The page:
It seems to me that the riots, if nothing else, turned the mass of 'others' that make up the cities around us into people – the riots forced the city to confront the reality of these people as agents, as persons, able to resist, to challenge and to contradict others' (our own?) desires and intentions.

And from this, as a first reaction, comes fear.

But then, over time, I slowly (later than many others, like some of the brilliant youth activism groups in London) realised that from these events came a real opportunity to rebuild and create a new public space from the newly forced recognition of each other not as objects, but as agents. If we have been forced, kicking and screaming, to confront each other as agents, then we can begin also to see each other as people with whom we can build relationships; as people who are no longer just the faceless, nameless mass of 'other people' who constitute the city. From here, we can start to work out what it means to live in a city of people. And if we can do this, the chances are, we can figure out how to be people ourselves at the same time.

And here, in this possibility, may lie the seeds of a response to the challenge I felt on the day of the royal wedding: the challenge of reconciling the splintered narratives that overlay, but do not intertwine, the different realities of life in the UK today. Is it possible to rewrite those contradictions, not as a moment of decision between different narratives, but as a challenge to recognize the multiple, competing intentions that make up the basis of agency? Is this an opportunity, in Ranciere's terms, to remain 'faithful to the disagreement', or to build what Chantal Mouffe calls 'agonistic democracy'? Is it an opportunity to create new ways to speak to each other as people again, a new basis for rebuilding public space?

As I wandered through these questions, my slightly detached academic meanderings hit reality with a crash: namely, the realisation that I had become an object rather than a person in cities myself. For the last three years, I've been living in one city and working in another. I've been without routine, without roots, without the sort of repeated, banal ongoing connections you get living in one place. And this meant that I had simply detached myself from both the city where my 'home' was and the city where I worked. I was one of those hyper-mobile 21st century nomads. The train was my office; two cities were simply suburbs of each other. I mistook streets in one for streets in another. Place had ceased to matter to me and, in reality, I had stopped to matter to place. For anyone in either of those cities, I couldn't be essential, I couldn't be a person, I couldn't be anything other than a temporary part of their story. And reciprocally, nor could any of these people be a person to me.

In 2011, the riots in Bristol and London, the Arab uprisings, the unexpected encounter with Macmurray, a dead Scottish philosopher – all of these made me think that fear was what was most to be confronted, challenged and resisted in my life, and perhaps in that of others. And yet my own life was a life that was producing precisely those human relations – detached yet dependent – that were most conducive to fear.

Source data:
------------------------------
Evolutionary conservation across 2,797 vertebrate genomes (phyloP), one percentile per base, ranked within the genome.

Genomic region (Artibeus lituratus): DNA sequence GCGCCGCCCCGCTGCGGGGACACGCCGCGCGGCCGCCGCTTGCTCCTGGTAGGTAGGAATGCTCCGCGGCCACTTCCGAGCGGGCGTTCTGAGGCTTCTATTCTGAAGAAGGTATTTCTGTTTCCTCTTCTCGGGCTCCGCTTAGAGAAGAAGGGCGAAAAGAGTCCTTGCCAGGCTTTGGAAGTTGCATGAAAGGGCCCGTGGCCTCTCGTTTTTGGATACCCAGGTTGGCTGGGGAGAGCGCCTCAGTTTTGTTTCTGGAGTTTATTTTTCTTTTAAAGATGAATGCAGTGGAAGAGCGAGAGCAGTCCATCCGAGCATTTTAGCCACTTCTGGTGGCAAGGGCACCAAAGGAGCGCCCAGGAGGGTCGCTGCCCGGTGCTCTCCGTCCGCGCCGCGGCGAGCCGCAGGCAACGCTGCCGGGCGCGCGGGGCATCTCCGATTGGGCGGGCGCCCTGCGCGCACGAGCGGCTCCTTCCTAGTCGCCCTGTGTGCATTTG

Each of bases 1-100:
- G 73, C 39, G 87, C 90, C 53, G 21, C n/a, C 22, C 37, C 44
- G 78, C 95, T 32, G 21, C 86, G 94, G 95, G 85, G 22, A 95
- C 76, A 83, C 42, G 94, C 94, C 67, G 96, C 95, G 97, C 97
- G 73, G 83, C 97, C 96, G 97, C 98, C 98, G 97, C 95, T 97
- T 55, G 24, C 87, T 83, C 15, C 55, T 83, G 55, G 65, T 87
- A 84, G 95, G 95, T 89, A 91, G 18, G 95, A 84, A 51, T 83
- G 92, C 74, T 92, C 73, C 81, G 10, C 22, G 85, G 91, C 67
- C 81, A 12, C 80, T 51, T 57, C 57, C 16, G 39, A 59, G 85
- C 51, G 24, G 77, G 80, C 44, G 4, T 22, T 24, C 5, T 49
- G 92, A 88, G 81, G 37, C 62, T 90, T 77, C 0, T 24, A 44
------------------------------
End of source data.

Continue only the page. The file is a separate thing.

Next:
So something had to change.

So I looked for another job. And I got bloody lucky.

As of March 2012, I'll once again be working and living in the same city. And from that point on I'll be trying to become a person to other people, and trying to figure out, from the ground up and with other people, how to stitch back together - at least in my own mind - the split stories of the city that I felt so strongly on the 29th April. I will be trying to figure out how to rebuild the public space, the accountability, the solidarity that we have seen splinter and shatter.

While I've been working away from Bristol, I have come to love it. I fully expect, once I am back there full time, to come to love it a little less, as I realise the many ways in which the people with whom I dream of working and learning won't agree with me, will, quite rightly much of the time, resist my own intentions. But that's the point. I need to live and work in the same place in order to really encounter a meaningful resistance from real people, rather than experiencing the banal negligence or compliance of 'others'. I need to be in a place long enough first, to know what I disagree about with other people and then, to begin to talk and work through those differences. In so doing, I fully expect to be more regularly confronted by the reality and discomfort of other people's personhood; but equally, I hope that this will allow me to confront and realise my own. No more hiding behind the sofa looking through my fingers at complexity. Lots more living with and working through messy reality. That's the plan for 2012. Let's see...

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Part of New Public Thinking (2011)
Keywords essays, publication
Authors Dougald
License CC-BY-SA-3.0
Language English (en)
Related subpages, pages link here
Aliases User:Dougald/NPT1KeriFacer, Fear and homecoming in 2011 - Keri Facer, New Public Thinking (2011)/Fear and homecoming in 2011 - Keri Facer
Impact 359 page views
Created January 20, 2012 by Dougald
Modified December 11, 2023 by Felipe Schenone